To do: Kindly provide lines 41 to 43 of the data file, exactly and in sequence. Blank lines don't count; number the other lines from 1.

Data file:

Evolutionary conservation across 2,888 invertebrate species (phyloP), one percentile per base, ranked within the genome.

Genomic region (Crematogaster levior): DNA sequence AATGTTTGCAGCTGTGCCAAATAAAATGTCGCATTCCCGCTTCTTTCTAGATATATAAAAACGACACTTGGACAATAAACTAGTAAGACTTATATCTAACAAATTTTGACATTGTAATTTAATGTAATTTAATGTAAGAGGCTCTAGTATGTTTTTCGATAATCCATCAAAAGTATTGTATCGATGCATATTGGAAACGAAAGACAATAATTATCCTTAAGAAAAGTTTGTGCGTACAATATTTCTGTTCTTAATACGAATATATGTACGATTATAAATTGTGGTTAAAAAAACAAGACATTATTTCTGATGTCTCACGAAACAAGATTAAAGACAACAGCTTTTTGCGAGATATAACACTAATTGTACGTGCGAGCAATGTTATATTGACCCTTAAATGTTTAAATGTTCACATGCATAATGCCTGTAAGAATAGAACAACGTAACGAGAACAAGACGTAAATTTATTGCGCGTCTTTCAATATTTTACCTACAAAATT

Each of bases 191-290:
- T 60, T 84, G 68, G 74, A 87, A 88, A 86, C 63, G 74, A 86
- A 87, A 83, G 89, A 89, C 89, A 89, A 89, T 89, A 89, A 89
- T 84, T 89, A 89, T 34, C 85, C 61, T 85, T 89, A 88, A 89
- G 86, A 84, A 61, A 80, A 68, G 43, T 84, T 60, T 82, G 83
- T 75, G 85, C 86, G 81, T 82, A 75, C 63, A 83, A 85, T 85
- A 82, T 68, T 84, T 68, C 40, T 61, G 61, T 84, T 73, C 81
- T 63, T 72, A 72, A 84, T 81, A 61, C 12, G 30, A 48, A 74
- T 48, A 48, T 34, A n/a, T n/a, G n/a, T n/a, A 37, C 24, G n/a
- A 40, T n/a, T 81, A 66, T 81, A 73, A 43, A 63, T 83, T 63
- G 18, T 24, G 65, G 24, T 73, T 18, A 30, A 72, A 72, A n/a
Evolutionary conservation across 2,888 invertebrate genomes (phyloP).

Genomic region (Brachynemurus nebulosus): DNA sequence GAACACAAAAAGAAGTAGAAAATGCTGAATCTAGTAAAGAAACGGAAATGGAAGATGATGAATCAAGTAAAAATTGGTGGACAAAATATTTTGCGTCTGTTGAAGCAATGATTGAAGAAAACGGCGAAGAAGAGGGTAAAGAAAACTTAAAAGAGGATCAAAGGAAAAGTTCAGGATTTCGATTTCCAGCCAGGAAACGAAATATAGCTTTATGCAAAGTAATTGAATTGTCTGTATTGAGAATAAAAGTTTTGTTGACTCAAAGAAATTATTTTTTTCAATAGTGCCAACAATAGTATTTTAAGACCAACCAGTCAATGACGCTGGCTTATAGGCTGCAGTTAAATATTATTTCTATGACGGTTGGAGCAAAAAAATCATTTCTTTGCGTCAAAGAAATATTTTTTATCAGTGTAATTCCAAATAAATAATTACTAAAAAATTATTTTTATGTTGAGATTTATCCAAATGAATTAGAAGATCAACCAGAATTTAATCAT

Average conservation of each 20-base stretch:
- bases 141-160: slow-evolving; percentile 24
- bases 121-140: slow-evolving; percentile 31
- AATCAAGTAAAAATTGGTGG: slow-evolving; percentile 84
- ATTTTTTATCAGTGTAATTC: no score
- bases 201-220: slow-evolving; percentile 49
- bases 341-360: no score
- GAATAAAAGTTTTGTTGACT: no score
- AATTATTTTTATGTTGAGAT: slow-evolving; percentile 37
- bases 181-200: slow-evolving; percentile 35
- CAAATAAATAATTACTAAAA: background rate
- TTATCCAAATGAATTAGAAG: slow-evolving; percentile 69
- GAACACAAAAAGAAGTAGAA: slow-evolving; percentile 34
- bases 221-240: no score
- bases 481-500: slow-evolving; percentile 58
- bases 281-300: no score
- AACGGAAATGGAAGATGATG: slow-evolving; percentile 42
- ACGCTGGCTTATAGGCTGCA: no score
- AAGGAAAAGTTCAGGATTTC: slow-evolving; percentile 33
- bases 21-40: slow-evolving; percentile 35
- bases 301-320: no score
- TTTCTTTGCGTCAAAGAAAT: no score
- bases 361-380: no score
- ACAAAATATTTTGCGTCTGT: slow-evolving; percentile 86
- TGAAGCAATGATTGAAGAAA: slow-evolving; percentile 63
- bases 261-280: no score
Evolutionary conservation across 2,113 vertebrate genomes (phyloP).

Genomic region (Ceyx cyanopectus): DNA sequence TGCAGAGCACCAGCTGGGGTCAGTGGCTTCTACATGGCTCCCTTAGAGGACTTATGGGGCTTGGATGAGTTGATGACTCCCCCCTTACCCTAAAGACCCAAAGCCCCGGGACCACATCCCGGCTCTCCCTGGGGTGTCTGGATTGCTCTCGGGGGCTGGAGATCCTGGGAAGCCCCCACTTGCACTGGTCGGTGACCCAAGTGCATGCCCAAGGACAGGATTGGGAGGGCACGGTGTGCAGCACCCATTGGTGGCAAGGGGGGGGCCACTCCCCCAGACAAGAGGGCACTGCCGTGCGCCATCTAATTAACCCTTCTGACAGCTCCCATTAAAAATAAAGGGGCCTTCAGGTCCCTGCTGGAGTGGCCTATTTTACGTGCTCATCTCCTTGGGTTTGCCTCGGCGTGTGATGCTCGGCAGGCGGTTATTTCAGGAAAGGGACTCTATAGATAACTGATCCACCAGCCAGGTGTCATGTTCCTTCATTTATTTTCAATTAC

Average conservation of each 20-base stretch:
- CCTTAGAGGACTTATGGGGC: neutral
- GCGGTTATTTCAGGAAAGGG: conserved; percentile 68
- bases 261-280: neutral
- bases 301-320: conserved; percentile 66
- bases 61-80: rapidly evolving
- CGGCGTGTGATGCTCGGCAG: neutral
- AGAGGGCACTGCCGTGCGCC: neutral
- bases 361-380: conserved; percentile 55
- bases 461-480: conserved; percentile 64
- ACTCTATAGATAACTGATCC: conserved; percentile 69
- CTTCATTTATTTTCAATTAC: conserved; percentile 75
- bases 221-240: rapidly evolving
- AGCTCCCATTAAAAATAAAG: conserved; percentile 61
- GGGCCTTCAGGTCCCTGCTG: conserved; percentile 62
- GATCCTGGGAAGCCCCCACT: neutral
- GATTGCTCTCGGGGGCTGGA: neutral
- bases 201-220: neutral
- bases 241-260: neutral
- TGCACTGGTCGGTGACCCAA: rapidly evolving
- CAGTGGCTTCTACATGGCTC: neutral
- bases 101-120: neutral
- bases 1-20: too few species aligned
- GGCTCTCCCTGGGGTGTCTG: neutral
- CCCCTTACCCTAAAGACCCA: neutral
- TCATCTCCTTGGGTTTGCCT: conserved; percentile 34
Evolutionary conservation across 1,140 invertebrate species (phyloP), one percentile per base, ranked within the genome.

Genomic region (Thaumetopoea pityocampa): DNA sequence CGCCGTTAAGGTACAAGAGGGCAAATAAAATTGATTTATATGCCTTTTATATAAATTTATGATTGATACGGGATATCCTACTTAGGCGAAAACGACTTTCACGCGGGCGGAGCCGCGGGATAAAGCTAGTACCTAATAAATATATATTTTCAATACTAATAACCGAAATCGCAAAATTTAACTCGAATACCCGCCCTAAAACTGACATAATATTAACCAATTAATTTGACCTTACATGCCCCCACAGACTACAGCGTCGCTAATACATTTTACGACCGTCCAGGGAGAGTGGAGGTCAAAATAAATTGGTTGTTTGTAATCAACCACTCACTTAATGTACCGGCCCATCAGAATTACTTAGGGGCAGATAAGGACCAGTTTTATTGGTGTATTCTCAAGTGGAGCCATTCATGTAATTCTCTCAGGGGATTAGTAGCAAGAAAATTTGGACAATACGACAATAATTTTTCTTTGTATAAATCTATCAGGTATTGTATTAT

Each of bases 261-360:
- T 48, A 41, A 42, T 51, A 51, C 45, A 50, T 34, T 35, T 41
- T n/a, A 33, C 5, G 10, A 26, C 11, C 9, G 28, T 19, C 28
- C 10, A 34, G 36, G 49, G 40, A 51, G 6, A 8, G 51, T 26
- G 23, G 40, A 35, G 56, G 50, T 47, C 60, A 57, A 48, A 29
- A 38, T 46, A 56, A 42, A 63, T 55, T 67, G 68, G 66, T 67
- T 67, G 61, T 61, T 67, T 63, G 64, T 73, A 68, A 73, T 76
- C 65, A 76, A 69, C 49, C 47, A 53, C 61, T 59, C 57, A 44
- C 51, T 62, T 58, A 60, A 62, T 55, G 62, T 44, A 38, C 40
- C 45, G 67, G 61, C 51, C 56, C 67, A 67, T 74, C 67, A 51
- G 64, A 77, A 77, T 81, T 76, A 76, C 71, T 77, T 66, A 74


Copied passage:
- bases 261-280: no score
Evolutionary conservation across 2,113 vertebrate genomes (phyloP).

Genomic region (Ceyx cyanopectus): DNA sequence TGCAGAGCACCAGCTGGGGTCAGTGGCTTCTACATGGCTCCCTTAGAGGACTTATGGGGCTTGGATGAGTTGATGACTCCCCCCTTACCCTAAAGACCCAAAGCCCCGGGACCACATCCCGGCTCTCCCTGGGGTGTCTGGATTGCTCTCGGGGGCTGGAGATCCTGGGAAGCCCCCACTTGCACTGGTCGGTGACCCAAGTGCATGCCCAAGGACAGGATTGGGAGGGCACGGTGTGCAGCACCCATTGGTGGCAAGGGGGGGGCCACTCCCCCAGACAAGAGGGCACTGCCGTGCGCCATCTAATTAACCCTTCTGACAGCTCCCATTAAAAATAAAGGGGCCTTCAGGTCCCTGCTGGAGTGGCCTATTTTACGTGCTCATCTCCTTGGGTTTGCCTCGGCGTGTGATGCTCGGCAGGCGGTTATTTCAGGAAAGGGACTCTATAGATAACTGATCCACCAGCCAGGTGTCATGTTCCTTCATTTATTTTCAATTAC